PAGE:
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NASA Teams with Students for Space Station Training Equipment
Steve Roy
Marshall Space Flight Center, Huntsville, Ala.
(Phone: 256.544.0034)
News release: 05-018

NASA has a "hunch" high school students can help meet a real need in the U.S. space program. In a Feb. 17 ceremony at the Huntsville Center for Technology in Huntsville, Ala., NASA officials signed a Space Act Agreement with two North Alabama high schools to build cargo stowage lockers for International Space Station training here on Earth.

The Space Act Agreement is a partnership between NASA and the schools participating in the High School Students United with NASA to Create Hardware project, or HUNCH. More than 120 high school students from the Huntsville Center for Technology and Brewer High School in Somerville, Ala., are developing practical skills by building 30 cargo lockers, using materials provided by NASA.

HUNCH helps provide students with insight into a world they might otherwise never experience. They meet with engineers at NASA'S Marshall Space Flight Center, view current training hardware and build equipment that meets a specific need in NASA's Space Station payload training program. Space Station crews and ground support personnel will use the equipment to practice conducting science experiments that eventually will be performed in space.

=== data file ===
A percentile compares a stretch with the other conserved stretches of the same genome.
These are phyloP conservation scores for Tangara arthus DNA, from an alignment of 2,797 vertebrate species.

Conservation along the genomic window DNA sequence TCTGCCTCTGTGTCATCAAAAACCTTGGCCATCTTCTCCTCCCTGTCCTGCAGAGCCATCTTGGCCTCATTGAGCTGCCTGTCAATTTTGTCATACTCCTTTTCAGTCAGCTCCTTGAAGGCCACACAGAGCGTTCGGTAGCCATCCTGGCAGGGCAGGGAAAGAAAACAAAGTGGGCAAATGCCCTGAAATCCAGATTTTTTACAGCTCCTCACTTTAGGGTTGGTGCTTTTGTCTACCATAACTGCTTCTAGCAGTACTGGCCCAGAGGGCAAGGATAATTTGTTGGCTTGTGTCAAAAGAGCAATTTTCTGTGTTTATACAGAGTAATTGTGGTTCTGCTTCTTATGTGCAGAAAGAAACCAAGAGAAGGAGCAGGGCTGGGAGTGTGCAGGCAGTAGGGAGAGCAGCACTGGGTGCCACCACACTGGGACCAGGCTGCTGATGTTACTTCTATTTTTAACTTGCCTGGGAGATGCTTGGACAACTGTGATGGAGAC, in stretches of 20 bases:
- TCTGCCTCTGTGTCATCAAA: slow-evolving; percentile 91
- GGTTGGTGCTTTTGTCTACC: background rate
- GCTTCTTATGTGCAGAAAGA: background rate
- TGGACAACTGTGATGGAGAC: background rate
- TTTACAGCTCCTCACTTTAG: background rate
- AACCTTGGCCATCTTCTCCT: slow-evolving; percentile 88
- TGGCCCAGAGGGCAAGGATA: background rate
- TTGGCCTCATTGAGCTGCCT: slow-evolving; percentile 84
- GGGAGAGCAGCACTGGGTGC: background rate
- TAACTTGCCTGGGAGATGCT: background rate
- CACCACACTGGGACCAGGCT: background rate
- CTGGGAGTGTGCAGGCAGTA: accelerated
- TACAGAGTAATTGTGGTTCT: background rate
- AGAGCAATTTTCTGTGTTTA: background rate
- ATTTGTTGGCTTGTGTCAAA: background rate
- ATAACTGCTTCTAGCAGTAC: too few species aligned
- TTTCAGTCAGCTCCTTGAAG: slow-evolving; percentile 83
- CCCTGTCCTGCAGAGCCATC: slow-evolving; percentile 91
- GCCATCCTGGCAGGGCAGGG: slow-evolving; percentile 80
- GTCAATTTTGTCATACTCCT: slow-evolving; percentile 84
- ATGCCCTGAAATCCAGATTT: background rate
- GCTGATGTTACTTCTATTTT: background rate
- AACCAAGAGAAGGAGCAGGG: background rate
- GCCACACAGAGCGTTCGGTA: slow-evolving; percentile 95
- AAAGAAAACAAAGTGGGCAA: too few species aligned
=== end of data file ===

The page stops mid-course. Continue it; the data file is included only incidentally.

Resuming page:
"It’s a great opportunity for NASA to join with these high schools in an effort that’s beneficial to all of us," said Teresa Vanhooser, acting director of the Marshall Center’s Engineering Directorate. "They are building the hardware we need to continue our exploration of space. And at the same time it may inspire these young people to choose careers in science and engineering."

Students have been working on the project since last summer and have completed two lockers. They are involved in the total process -- from drawing plans, to machining parts, to final assembly. Students and instructors presented the two finished products to NASA during the signing ceremony.

The HUNCH project was started in November 2003, and is sponsored by the Marshall Center's Engineering Directorate, in conjunction with the Space Station Payloads Office at the Johnson Space Center in Houston. Students from eight Houston-area schools and one in Laurel, Mont., also participate in HUNCH. Two more North Alabama schools -- Scottsboro High and Madison Career Academy -- are scheduled to join the project in coming weeks. An estimated 375 students currently are building various Station training hardware.